|B||Converts food into energy and maintains skin, brain cells||Leafy Greens, Eggs, Milk, Beef, Seafood, Chicken, Yogurt|
|C||Forms collagen, absorbs iron and increases immunity.
|Oranges, Kiwis, Broccoli, Kale, Strawberries, Tomato, Papaya|
|D||Absorbs calcium and forms, maintains strong bones.||Salmon, Eggs, Mushrooms, Cheese, Milk, Orange Juice, Oats|
|E||Acts as a powerful antioxidant||Almonds, Sunflower Oil, Avocado, Peanuts, Fish, Mango|
|K||Blood clotting and bone metabolism||Spinach, Parsley, Lettuce|
Minerals are sourced from the ground. Humans get these mineral ions from plants or animals. And just like vitamins, different minerals play different roles in a diet. For instance, sodium and potassium ions help in transporting nerve impulses. Generally, your body needs electrolytes for osmoregulation, heartbeat, muscle contractions, etc.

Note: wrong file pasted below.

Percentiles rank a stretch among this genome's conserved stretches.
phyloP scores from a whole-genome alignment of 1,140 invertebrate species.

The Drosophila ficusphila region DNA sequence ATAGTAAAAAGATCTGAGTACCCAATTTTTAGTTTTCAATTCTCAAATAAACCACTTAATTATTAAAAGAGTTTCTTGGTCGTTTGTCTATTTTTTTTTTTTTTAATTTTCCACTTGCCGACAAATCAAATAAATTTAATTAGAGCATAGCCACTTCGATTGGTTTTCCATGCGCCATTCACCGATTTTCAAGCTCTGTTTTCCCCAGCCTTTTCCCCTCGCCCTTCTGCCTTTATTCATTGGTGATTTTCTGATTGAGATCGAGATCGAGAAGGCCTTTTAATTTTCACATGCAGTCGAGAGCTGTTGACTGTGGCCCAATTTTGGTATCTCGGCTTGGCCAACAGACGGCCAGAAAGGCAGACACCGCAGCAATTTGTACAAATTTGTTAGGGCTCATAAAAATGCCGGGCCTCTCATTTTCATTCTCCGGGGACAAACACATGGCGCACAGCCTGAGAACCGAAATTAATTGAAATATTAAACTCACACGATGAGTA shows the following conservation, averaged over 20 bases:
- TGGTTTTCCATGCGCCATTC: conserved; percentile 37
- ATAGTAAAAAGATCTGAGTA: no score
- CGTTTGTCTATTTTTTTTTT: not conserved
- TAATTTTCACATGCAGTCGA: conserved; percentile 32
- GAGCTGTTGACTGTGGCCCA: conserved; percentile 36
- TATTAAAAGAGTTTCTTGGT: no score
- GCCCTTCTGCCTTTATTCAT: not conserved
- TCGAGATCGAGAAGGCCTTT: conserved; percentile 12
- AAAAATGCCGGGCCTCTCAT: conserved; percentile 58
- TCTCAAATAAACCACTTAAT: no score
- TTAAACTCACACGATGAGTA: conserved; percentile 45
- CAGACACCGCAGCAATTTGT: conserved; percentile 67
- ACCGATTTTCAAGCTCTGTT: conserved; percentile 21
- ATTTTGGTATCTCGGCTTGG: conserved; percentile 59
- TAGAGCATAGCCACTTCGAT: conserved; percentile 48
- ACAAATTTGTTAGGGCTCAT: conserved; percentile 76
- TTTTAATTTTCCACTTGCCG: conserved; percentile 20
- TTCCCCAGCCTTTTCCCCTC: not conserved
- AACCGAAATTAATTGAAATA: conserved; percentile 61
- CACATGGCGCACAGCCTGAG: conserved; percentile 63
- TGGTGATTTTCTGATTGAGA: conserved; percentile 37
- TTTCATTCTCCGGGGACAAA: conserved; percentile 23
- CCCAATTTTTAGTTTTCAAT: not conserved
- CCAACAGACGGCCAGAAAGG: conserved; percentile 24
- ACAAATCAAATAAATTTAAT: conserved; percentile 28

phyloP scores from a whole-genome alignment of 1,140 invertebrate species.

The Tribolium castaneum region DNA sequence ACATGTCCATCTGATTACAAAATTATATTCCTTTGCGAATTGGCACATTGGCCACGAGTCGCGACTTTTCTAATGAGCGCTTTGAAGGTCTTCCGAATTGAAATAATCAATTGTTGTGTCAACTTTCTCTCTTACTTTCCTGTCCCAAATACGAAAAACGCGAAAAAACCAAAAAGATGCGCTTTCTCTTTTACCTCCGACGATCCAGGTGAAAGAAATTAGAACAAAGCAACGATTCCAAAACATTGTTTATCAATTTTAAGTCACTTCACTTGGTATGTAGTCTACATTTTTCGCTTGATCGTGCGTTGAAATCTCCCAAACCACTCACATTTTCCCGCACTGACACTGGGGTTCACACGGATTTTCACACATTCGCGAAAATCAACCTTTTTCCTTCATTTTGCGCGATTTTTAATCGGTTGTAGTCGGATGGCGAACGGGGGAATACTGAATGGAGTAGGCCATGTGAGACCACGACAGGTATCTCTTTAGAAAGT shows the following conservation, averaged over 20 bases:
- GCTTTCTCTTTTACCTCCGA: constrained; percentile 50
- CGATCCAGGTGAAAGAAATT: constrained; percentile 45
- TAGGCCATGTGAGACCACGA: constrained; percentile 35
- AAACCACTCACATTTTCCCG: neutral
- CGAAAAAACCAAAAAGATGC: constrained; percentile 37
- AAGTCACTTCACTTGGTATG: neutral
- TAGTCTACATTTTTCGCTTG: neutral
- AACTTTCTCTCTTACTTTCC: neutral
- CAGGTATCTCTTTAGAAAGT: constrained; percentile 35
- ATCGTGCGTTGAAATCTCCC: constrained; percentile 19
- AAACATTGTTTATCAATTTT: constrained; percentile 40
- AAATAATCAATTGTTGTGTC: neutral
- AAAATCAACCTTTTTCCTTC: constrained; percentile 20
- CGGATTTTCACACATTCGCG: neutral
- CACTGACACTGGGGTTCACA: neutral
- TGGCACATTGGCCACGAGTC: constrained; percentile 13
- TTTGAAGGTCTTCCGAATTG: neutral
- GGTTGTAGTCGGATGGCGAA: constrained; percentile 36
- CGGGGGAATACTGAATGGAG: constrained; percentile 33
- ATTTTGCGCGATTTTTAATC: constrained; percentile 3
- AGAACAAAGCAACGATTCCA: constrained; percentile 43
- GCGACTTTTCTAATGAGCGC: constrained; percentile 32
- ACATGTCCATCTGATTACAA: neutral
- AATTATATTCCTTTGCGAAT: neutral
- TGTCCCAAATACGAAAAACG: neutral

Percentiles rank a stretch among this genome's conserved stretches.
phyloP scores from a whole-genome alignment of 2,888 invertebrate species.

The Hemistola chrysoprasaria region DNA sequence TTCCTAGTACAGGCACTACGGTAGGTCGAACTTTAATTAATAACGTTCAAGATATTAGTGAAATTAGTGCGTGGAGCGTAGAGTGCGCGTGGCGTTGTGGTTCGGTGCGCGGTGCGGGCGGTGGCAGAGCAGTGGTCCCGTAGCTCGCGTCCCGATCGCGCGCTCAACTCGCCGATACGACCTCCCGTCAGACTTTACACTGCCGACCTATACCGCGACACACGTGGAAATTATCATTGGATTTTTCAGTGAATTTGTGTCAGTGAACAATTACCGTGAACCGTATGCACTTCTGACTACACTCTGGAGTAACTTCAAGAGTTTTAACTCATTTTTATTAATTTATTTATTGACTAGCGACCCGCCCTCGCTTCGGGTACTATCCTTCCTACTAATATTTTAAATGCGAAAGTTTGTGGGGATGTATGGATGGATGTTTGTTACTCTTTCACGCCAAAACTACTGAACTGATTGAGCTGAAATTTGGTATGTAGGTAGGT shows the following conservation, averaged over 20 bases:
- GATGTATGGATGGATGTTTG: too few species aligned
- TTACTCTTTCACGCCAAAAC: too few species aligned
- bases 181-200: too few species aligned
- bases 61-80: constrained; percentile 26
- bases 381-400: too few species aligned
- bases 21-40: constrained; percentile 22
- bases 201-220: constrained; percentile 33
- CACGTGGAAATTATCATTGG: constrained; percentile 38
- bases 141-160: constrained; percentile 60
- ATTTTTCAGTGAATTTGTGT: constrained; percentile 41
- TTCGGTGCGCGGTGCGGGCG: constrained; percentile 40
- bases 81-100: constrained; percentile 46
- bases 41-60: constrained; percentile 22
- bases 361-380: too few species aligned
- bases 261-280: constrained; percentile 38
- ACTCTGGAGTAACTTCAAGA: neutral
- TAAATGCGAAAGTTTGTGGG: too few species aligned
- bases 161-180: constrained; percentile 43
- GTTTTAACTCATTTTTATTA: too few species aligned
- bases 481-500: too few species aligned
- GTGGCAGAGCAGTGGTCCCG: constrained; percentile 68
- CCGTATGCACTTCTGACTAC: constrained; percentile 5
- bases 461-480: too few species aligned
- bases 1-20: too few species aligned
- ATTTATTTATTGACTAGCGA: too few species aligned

Red meat, fish, beans, seeds, leafy greens, and lentils are some foods rich in mineral ions.
Your body cannot survive without water. We can discuss a lot of roles water play you’re your body, and the conclusion will still be one, it is the most important macronutrient your body needs to survive. For instance, water makes up about 90% of your cell plasma. The rest is made up of organelles.
Water is primarily needed for hydration, transporting blood and nutrients to all cells, organs, and body tissues. It’s also needed for cushioning and lubricating joints, tissues, and the spinal column.
Furthermore, water regulates all metabolic reactions in our system, including temperature, nerve impulses, absorption, digestion, and excretion.
Your body is made up of an average of 65% water. So, what foods can you eat to hydrate if there is no water?
The bottom line
A healthy diet consists of the above-highlighted components. You can, however, add exercise, and sleep to complete the list.